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Time to go back to the office? Employers in Finland weigh safety of ending telecommuting

A recent survey indicated that 40 percent of workers in Finland were still telecommuting in late May--early June.

DNA:n toimitiloja Kuopiossa.
For many, the alternative to telecommuting is an open office environment. Image: Matti Myller / Yle

Many firms are planning for the time when employees will return to work after the summer holidays and after spending much of the spring telecommuting. But they are also considering how to make it safe for employees to return to the office.

Finland’s public health authorities are recommending a safety distance of two metres between people when they return to the workplace. The two-metre recommendation comes from medical professionals who suspect that people may be exposed to infection after spending 15 minutes in the same space with an infected person, without social distancing.

This means that all employees will not be able to return to work at the same time, but some will have to continue working remotely if social distancing is to be observed.

"Teams can decide that tomorrow half will be at the office, while the other half will come in the following day. Or they can agree to come in in alternate weeks, whatever works best," Markku Rajamäki, lead safety specialist with the Confederation of Finnish Industries (EK) said.

According to Rajamäki, employers should also examine property blueprints and consider the best ways for people to move about.

"They will find bottlenecks such as small kitchens, rec rooms, washrooms and lifts, where people are typically in close contact, even if they don’t want to be. They should consider drawing up guidelines for such spaces. Mealtimes should be staggered," he advised.

The business lobby has directed its employees to enter the building at one entrance in the morning and to leave via a different route to avoid the risk of cross traffic.

Pressure to get people back in offices

Meanwhile, the government has recommended that people continue to work remotely where possible. According to the EK’s Enter 2020 business survey, 40 percent of people in Finland continued to telecommute in late May--early June because of the coronavirus situation. The majority of survey respondents said that they worked as efficiently and as well as before the pandemic.

However Rajamäki said that firms say they are under pressure to get workers back into the office, although they performed well remotely. He said they felt that strategy planning, development projects and social interaction required employees to be on-site at the same time.

He noted that it should be just as safe to return to the office as it is to go to a restaurant.

"Given the way that restrictions have been dismantled, in that regard it doesn’t seem that the office would be more dangerous, as long as attention is paid to the arrangements," Rajamäki added.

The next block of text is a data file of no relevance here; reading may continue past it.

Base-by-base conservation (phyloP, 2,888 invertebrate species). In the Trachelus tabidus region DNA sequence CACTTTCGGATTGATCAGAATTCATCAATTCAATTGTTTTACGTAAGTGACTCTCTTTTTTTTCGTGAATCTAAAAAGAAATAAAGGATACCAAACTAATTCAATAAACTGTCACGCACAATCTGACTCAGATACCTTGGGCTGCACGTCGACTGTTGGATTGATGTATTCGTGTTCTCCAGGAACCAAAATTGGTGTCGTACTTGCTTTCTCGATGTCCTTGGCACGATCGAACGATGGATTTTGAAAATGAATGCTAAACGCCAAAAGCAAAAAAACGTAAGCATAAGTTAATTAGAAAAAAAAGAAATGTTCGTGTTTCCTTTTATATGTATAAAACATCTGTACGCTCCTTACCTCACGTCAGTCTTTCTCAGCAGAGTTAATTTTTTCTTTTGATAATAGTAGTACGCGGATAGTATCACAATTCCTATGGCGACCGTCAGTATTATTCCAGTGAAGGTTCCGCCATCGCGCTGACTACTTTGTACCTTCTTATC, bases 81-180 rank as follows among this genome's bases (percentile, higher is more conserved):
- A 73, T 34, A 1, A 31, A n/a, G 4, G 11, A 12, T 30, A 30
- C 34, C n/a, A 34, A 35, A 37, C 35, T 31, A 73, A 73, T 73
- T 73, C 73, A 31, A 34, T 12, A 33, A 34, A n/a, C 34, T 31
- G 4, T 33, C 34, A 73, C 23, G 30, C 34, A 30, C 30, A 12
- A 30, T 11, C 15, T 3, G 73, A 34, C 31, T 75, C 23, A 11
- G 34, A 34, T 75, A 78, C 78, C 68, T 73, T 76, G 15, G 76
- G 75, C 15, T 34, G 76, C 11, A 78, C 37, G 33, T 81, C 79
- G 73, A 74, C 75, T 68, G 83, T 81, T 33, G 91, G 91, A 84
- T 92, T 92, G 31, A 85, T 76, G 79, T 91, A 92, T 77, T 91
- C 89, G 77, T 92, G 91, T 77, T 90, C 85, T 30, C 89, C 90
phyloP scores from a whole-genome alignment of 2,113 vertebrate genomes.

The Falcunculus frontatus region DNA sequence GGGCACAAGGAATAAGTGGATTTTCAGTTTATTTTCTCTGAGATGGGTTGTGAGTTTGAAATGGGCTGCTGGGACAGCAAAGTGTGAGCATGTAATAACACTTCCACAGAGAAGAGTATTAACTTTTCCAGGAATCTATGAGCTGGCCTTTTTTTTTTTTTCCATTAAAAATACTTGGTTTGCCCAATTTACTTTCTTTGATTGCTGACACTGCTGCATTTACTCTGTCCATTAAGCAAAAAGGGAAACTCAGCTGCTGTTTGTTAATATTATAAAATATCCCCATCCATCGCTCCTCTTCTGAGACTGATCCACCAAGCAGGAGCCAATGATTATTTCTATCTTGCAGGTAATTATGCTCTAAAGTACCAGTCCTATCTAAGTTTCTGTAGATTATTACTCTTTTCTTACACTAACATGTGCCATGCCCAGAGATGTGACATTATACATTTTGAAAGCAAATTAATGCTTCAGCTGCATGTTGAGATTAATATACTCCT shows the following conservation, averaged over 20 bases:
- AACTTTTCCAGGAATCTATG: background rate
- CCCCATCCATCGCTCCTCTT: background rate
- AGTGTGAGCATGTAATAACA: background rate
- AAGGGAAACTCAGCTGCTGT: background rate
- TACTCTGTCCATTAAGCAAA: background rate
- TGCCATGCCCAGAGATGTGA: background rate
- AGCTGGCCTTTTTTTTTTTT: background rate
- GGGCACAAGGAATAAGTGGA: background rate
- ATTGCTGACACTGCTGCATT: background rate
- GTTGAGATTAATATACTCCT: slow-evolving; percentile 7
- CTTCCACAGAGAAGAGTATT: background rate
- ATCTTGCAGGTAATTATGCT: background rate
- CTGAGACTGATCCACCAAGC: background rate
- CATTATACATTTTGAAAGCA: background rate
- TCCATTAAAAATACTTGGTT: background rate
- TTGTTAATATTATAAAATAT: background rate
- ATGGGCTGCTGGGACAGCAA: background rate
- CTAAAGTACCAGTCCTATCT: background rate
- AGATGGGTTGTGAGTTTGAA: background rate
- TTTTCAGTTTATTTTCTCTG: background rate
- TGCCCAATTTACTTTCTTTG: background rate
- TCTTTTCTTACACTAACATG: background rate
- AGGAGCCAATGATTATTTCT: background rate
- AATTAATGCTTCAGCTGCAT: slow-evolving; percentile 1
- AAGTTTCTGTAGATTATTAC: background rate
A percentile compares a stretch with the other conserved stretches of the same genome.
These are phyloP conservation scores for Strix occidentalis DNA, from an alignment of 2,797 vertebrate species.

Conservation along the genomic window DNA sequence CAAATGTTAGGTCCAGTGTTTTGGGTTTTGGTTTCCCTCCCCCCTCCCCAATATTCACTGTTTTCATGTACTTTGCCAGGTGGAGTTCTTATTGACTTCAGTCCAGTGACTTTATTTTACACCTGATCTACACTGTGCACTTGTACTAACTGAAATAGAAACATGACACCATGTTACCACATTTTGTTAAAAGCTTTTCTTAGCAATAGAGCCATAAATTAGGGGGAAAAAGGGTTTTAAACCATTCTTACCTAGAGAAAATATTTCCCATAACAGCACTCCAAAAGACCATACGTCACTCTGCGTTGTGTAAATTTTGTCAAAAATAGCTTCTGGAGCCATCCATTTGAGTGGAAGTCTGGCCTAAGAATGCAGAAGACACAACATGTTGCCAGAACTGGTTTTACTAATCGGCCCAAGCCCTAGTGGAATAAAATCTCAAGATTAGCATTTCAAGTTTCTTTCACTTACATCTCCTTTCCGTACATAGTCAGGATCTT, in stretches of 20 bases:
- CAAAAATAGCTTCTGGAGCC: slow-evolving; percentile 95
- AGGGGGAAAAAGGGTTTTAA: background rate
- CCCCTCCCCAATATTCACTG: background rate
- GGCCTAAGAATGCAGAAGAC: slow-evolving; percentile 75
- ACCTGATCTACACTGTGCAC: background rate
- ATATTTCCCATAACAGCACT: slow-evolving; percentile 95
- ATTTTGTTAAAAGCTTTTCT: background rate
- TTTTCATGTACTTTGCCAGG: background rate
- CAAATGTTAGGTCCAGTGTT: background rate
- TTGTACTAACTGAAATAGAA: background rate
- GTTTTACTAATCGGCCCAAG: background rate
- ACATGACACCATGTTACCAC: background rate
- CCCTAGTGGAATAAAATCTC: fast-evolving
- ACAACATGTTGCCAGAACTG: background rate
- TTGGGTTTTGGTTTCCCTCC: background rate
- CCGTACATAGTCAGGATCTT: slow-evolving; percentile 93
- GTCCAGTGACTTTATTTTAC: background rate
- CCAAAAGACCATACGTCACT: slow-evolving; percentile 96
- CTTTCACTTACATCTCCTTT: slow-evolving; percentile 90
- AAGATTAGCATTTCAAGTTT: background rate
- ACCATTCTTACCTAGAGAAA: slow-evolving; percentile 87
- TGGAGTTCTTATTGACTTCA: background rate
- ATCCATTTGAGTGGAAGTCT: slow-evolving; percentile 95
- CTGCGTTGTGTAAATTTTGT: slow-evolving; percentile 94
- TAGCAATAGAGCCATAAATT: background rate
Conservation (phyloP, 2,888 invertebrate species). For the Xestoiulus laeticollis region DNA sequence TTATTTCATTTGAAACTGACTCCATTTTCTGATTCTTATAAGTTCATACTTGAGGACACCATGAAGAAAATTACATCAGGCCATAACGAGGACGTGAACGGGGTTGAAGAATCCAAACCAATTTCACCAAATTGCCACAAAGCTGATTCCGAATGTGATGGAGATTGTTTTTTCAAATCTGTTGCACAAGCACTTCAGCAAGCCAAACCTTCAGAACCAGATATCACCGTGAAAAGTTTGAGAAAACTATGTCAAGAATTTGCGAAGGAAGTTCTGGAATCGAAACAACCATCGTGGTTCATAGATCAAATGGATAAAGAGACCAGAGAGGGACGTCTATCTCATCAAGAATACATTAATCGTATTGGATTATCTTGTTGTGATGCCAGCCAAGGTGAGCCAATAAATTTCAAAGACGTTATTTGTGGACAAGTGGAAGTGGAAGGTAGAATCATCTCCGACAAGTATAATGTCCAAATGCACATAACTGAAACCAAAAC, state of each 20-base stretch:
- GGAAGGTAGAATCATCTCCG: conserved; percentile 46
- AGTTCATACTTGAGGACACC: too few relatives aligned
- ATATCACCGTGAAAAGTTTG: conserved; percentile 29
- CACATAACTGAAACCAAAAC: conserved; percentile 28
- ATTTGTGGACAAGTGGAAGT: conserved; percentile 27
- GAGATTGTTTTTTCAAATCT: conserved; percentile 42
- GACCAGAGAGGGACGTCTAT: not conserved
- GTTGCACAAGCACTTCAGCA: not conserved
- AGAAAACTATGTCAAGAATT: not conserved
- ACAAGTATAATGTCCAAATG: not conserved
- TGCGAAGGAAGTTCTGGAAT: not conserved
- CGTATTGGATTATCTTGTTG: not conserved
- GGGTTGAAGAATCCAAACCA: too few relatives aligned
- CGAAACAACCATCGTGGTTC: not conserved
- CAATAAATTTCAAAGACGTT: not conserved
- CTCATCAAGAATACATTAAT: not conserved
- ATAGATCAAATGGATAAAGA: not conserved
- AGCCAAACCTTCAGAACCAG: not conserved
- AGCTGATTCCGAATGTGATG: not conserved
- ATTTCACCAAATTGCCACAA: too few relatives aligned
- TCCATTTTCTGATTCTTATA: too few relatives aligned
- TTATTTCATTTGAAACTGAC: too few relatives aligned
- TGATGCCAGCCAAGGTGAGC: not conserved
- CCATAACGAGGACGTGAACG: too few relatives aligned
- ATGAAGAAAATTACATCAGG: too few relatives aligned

Finnish research suggests particles travel four metres

The recommended two-metre safety distance aims to protect people from direct exposure to the air exhaled by others. However it is possible for small droplets to float some distance in the air when people speak in a room.

Finnish researchers recently published a study suggesting that a cough could spread small coronavirus particles up to four metres. Researchers showed how a dry cough could release particles that do not immediately sink to the ground, but dry while airborne and travel on indoor air currents.

The research team said that the risk of infection increases the longer people spend in closely-packed indoor spaces. It specifically examined the risk of infection in places such as stores and other public locations and found that the risk of exposure to infection could be reduced by minimising the number of people present and the time they spend in such spaces.

However the risks are higher in public transportation and workplaces because people spend many hours at work and it may be difficult to maintain a safe distance from others on a bus or train.

"When I speak, some particles will float in the environment here. They may travel far and for a long time,” said Tarja Takki-Halttunen, co-owner and deputy board chair of Halton, a private company specialising in indoor environments.

She added that small aerosols can float around for up to hours. "The size of the dose required to infect someone is a different question," she added.

She said that air circulation systems dilute indoor air and reduce the risk of infection by reducing the possible impact of floating virus particles. She said firms should aim to improve indoor ventilation to provide more fresh air. Alternatively, windows should be opened to allow indoor air to circulate better, she advised. Employers should also map the direction of indoor air flows to determine the safest places to work, she added.

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